I very much agree with you about the existence of unofficial but very real networking at a Postgraduate level. For a PhD or Masters candidate, a recommendation to faculty members from a well regarded previous Postgraduate student can be a very valuable in addition to their formal academic qualifications. The networking can be very helpful later on in an academic career too.

I tend to disagree with your assessment based on % of PhD's from elite UK and US universities. No doubt Oxford, Cambridge and Harvard have excellent academic standards. But the sum total of human knowledge is very,very wide and Oxbridge and Harvard are not necessarily the cream in many fields of knowledge. If you dive deeper into Scientific and Technical publications, a great deal of cutting edge research comes out of the "provincial" universities you listed e.g. Cardiff, Sheffield, Birmingham and Manchester, Pittsburgh in the US.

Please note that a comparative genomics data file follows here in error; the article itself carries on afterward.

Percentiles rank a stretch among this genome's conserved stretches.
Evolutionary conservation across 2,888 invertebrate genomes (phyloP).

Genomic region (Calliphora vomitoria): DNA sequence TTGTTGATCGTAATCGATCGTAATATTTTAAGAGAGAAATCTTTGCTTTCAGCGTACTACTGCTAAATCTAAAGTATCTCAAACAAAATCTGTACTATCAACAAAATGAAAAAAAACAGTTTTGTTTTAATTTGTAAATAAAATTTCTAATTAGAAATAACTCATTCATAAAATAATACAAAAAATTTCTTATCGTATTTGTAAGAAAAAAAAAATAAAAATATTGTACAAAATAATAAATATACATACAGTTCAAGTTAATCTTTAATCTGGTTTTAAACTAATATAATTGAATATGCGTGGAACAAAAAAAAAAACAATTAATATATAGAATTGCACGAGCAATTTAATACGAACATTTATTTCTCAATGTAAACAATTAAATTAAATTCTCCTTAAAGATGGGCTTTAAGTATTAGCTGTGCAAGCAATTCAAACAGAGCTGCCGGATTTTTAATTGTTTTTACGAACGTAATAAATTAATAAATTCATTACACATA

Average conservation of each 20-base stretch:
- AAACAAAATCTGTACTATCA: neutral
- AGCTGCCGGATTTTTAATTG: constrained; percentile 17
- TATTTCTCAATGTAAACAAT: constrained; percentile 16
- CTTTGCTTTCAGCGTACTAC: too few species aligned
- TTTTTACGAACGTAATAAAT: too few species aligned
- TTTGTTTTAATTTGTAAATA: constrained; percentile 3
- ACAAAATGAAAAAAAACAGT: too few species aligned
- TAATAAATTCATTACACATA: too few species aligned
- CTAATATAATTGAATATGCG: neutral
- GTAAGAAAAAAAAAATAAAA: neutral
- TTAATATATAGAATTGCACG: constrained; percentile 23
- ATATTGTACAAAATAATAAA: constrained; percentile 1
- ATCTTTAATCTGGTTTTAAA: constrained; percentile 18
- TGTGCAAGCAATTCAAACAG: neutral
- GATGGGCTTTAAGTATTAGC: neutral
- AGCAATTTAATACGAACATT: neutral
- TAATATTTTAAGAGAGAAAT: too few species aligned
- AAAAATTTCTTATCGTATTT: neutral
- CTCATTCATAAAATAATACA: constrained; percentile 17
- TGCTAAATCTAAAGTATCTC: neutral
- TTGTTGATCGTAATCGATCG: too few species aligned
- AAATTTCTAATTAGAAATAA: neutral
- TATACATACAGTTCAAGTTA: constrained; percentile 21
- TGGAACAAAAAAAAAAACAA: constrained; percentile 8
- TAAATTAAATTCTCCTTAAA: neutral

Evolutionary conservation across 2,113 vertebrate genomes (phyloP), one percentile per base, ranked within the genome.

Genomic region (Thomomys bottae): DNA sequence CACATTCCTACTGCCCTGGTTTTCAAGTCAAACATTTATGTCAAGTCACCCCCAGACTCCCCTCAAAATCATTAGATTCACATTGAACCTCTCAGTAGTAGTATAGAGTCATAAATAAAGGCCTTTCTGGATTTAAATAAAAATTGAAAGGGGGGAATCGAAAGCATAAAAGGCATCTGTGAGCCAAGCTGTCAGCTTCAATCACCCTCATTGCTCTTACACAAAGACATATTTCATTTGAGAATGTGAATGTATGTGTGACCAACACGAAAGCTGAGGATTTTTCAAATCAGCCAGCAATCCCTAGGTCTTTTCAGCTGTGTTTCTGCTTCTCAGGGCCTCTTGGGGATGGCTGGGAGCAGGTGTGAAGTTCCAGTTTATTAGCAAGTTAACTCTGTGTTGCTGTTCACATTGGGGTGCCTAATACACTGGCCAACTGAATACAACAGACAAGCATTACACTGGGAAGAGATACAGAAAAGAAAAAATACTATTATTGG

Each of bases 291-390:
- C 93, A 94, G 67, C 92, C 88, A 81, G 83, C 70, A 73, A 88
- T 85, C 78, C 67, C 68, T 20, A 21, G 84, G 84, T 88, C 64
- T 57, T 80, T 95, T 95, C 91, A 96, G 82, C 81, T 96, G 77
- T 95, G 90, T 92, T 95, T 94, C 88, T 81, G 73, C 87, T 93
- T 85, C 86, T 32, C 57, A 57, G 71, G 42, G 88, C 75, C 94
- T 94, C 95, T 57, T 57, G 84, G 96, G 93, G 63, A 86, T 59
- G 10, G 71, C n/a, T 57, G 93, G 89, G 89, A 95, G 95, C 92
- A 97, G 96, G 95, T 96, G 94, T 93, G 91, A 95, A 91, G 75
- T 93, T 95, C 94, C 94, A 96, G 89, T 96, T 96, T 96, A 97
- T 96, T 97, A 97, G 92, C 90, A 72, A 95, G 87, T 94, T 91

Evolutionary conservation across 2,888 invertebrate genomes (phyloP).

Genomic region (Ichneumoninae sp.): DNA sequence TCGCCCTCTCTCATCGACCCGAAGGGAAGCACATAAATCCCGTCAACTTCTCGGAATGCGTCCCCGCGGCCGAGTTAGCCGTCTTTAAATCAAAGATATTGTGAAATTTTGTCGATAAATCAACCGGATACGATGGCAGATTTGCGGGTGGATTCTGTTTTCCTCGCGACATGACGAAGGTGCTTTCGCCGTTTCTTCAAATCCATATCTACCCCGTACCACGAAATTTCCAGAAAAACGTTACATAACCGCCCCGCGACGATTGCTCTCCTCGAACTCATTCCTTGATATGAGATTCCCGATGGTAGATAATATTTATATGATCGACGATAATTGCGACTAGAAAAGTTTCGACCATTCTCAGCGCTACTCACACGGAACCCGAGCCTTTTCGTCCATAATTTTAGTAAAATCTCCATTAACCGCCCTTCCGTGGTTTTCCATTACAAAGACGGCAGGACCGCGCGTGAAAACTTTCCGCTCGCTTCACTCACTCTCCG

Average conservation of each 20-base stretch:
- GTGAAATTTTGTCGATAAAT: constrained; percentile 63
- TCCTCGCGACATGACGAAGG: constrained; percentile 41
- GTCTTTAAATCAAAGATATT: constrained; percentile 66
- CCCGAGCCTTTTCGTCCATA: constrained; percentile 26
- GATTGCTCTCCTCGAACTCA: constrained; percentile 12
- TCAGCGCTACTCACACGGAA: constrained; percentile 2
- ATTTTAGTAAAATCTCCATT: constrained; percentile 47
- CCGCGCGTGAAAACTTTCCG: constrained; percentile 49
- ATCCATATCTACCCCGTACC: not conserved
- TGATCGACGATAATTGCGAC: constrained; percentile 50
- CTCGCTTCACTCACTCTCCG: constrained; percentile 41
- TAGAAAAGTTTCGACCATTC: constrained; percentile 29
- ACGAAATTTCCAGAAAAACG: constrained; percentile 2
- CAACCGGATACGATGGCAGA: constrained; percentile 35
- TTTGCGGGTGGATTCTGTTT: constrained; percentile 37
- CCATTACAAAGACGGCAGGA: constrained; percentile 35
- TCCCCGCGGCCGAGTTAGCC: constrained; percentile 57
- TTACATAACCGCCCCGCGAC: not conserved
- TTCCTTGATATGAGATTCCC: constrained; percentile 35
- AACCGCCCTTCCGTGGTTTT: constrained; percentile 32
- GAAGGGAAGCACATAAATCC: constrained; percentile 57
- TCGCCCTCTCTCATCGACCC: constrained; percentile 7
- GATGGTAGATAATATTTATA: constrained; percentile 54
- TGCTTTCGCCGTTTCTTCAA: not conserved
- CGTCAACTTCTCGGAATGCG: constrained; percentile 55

My particular knowledge area is engineering and manufacturing, and I'm well aware a lot of the best research is coming out of universities based in industrial cities, NOT Oxbridge or Harvard.

Kian Ming said...

Thanks kittykat46 on your insightful remarks. I just want to qualify that I used the overall THES UK rankings and the overall US News and World Report because it was the easiest and most consistent 1st cut method to use. I agree that certain universities such as Sheffield and Birmingham in the UK and Pittsburg in the US have top notch research going on in fields such as engineering and manufacturing.